What brought me to Canada in the first place?
This story starts many years ago, 2009 in fact. I had graduated university and had no idea what I was going to do with my life, my degree didn’t lead me to any set career, and I had no yearning for any particular pathway.
That summer I had gone on a Contiki tour of America, the southern states to be precise, where I met some amazing people. One of the people I met had just been living in Whistler for a year, and by the sounds of it she had had an absolutely amazing time, and another girl was heading to Canada for a year following our trip. That was it; the seeds had been planted! I returned home and immediately started researching moving to Canada. From there I contacted BUNAC (who used to have the monopoly on visa’s) and filled out all of the appropriate forms and sent them off. It was all straight forward.
I was accepted, I booked my flights for November and I waited. Then in August, I freaked out … I hadn’t saved enough! What if I didn’t make any friends? What would I do for work? How would I quit the job I currently had? What about leaving my family? I knew I had to enter Canada by January 31st 2011, if I wanted to use this visa, so I moved my flight back to January 11th. It was one of the last group flights (basically, you’re on the same flight as other people with working holiday visas, and get transfers from the airport and the first nights accommodation sorted) BUNAC had left, and those extra few months gave me enough time to sort myself out, save a bit more money and make peace with my choices.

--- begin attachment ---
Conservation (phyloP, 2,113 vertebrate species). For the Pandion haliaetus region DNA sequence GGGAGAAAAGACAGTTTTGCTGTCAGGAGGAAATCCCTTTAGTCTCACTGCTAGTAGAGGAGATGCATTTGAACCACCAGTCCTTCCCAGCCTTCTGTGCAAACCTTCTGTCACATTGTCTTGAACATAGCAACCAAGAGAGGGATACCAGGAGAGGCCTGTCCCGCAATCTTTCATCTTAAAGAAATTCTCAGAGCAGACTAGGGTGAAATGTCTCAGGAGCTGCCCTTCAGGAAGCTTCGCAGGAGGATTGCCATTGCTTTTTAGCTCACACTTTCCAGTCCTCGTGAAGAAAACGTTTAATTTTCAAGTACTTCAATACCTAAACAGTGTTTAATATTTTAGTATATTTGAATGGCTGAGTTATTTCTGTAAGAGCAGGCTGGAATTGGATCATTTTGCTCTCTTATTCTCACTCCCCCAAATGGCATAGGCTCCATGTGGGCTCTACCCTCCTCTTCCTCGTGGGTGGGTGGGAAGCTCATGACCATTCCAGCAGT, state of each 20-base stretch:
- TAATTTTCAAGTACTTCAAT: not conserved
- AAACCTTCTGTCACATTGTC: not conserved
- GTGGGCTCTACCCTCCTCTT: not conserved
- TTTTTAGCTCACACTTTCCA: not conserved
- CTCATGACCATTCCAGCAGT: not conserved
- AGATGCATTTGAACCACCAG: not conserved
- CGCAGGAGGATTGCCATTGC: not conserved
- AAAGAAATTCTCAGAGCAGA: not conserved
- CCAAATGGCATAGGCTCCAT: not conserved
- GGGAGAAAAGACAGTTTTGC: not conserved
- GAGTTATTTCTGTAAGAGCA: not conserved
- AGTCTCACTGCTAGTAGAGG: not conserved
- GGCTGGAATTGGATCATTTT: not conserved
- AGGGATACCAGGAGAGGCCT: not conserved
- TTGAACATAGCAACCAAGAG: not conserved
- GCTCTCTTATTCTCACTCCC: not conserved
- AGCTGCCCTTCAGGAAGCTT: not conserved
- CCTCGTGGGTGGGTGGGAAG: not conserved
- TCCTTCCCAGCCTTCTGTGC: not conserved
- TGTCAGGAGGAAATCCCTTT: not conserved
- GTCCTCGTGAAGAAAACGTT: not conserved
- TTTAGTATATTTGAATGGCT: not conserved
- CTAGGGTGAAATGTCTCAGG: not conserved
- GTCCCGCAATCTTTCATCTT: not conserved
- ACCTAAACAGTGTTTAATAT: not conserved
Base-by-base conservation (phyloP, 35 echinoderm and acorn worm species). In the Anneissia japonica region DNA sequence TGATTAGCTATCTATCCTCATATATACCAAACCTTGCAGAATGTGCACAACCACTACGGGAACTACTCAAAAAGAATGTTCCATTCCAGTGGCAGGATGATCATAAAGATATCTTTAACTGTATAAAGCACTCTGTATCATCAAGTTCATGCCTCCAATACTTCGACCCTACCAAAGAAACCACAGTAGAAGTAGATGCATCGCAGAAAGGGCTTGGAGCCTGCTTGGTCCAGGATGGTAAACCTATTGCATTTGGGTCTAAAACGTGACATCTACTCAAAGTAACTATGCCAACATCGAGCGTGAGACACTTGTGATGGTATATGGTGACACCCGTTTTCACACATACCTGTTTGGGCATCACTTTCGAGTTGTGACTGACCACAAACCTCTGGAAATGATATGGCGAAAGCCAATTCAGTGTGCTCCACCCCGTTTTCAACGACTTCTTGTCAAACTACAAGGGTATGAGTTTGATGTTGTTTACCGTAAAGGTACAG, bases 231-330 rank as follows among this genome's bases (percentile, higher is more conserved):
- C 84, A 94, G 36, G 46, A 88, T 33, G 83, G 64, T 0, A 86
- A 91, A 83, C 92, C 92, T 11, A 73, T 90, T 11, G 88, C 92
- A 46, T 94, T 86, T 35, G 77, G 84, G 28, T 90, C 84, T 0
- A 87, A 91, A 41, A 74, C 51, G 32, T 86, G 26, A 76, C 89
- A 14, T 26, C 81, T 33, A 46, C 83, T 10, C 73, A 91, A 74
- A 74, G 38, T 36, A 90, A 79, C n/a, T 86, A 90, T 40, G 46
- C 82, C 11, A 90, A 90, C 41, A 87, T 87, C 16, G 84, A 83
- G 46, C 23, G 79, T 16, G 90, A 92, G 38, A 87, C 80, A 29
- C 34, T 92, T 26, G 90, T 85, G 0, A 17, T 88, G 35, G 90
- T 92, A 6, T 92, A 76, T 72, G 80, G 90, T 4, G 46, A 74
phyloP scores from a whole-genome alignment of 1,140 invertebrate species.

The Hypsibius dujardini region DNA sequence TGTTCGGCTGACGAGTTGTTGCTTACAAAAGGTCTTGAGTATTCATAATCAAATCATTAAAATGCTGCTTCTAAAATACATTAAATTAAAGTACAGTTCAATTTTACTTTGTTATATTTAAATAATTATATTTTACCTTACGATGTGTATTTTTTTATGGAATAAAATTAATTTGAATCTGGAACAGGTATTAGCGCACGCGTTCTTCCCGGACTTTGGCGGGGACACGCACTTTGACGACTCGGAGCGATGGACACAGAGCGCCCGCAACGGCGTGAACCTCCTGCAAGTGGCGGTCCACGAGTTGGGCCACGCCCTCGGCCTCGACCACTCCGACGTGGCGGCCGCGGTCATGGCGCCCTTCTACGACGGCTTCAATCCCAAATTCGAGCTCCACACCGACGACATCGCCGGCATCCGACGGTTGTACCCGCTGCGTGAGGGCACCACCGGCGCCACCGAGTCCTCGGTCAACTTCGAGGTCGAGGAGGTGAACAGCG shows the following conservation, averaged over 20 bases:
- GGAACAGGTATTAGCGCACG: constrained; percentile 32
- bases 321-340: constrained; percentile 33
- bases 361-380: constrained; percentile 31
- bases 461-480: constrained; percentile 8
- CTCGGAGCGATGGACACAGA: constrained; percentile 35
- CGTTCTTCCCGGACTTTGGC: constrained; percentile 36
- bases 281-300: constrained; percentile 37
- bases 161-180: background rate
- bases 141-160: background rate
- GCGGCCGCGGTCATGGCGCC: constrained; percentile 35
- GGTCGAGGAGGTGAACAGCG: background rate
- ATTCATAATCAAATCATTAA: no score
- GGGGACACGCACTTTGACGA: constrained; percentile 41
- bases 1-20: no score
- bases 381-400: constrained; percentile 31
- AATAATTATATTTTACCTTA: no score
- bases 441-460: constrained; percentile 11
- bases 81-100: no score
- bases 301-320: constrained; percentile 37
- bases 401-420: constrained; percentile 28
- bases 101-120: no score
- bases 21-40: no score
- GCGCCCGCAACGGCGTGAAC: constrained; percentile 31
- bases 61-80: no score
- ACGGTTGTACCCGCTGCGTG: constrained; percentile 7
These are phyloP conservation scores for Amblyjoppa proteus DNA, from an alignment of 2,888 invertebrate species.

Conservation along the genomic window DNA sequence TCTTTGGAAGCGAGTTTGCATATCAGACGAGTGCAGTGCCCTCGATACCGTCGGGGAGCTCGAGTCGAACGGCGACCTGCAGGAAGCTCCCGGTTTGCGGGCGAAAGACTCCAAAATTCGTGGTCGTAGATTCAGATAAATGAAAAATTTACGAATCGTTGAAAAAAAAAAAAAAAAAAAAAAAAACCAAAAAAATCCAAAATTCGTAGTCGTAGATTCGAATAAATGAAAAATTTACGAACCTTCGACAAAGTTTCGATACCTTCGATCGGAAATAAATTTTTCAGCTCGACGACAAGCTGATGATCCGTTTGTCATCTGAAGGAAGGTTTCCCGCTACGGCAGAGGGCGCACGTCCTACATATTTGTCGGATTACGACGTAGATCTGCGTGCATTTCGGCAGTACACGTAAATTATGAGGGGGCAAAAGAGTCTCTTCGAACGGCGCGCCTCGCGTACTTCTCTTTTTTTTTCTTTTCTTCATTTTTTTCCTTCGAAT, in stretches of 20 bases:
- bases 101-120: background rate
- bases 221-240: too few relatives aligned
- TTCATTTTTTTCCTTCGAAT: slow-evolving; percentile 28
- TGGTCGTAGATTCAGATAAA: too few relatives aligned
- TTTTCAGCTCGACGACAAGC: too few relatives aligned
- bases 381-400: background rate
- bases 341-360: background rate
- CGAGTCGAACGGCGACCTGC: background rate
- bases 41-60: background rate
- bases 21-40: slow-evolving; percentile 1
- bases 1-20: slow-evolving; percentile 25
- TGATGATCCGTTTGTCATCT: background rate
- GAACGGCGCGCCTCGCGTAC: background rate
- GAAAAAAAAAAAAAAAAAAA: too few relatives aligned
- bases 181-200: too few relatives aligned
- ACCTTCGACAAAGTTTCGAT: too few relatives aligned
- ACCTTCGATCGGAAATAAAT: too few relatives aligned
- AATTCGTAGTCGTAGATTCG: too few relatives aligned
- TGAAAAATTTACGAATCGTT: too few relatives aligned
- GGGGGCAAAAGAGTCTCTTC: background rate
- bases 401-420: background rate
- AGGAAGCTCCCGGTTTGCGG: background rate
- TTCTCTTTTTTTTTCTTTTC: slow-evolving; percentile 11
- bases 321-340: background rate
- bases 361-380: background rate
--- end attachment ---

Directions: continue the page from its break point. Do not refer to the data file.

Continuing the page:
The view from the top of Whistler Blackcomb.
This isn’t as straightforward as I moved to Canada, loved it here and never left, when is life ever that simple? My original plan looked a little something like this; fly into Vancouver, work for a few months save a bit of money, travel across the country, check out some of the sights along the way, end up in Toronto, work there for a few months, fly home. Obviously, that plan didn’t get seen through to the end, in fact I’m still on step one.
I arrived January 11th 2011 and lived in a hostel for three weeks. Then I found an apartment share and moved in there, I was feeling a bit nervous because I still didn’t have a job and I’d spent a lot of money having fun in those first three weeks. The apartment was alright, it wasn’t great, I was living with a stranger I’d found on Craigslist, it definitely wasn’t an ideal situation. Then after what felt like a lifetime I got a job (five years later I’m still there!) it was only part time to start with but it was a step in the right direction, after a month or so I went up to full time. From there I moved into another apartment, it was still a flat share I found on Craigslist, but it was closer to work, with a nicer roommate and just a better fit for me. About half way through the year, I was starting to feel like maybe a 12 months wasn’t long enough. I knew I was able to apply for one more one year visa, so I started the process, only it wasn’t as easy as it had been before, getting access to a printer was a pain, and I was having to ask my Dad to go to the bank and get a letter that I needed, or send out a certificate that I didn’t have with me. Then came the realisation that I had missed the deadline to apply for a new visa … by a day!!!!! I looked into different options to stay in Canada while I applied for a new visa once mine had expired, top and bottom of it is that I couldn’t. So I made the most of the time I had left, and eventually the time had come for me to leave.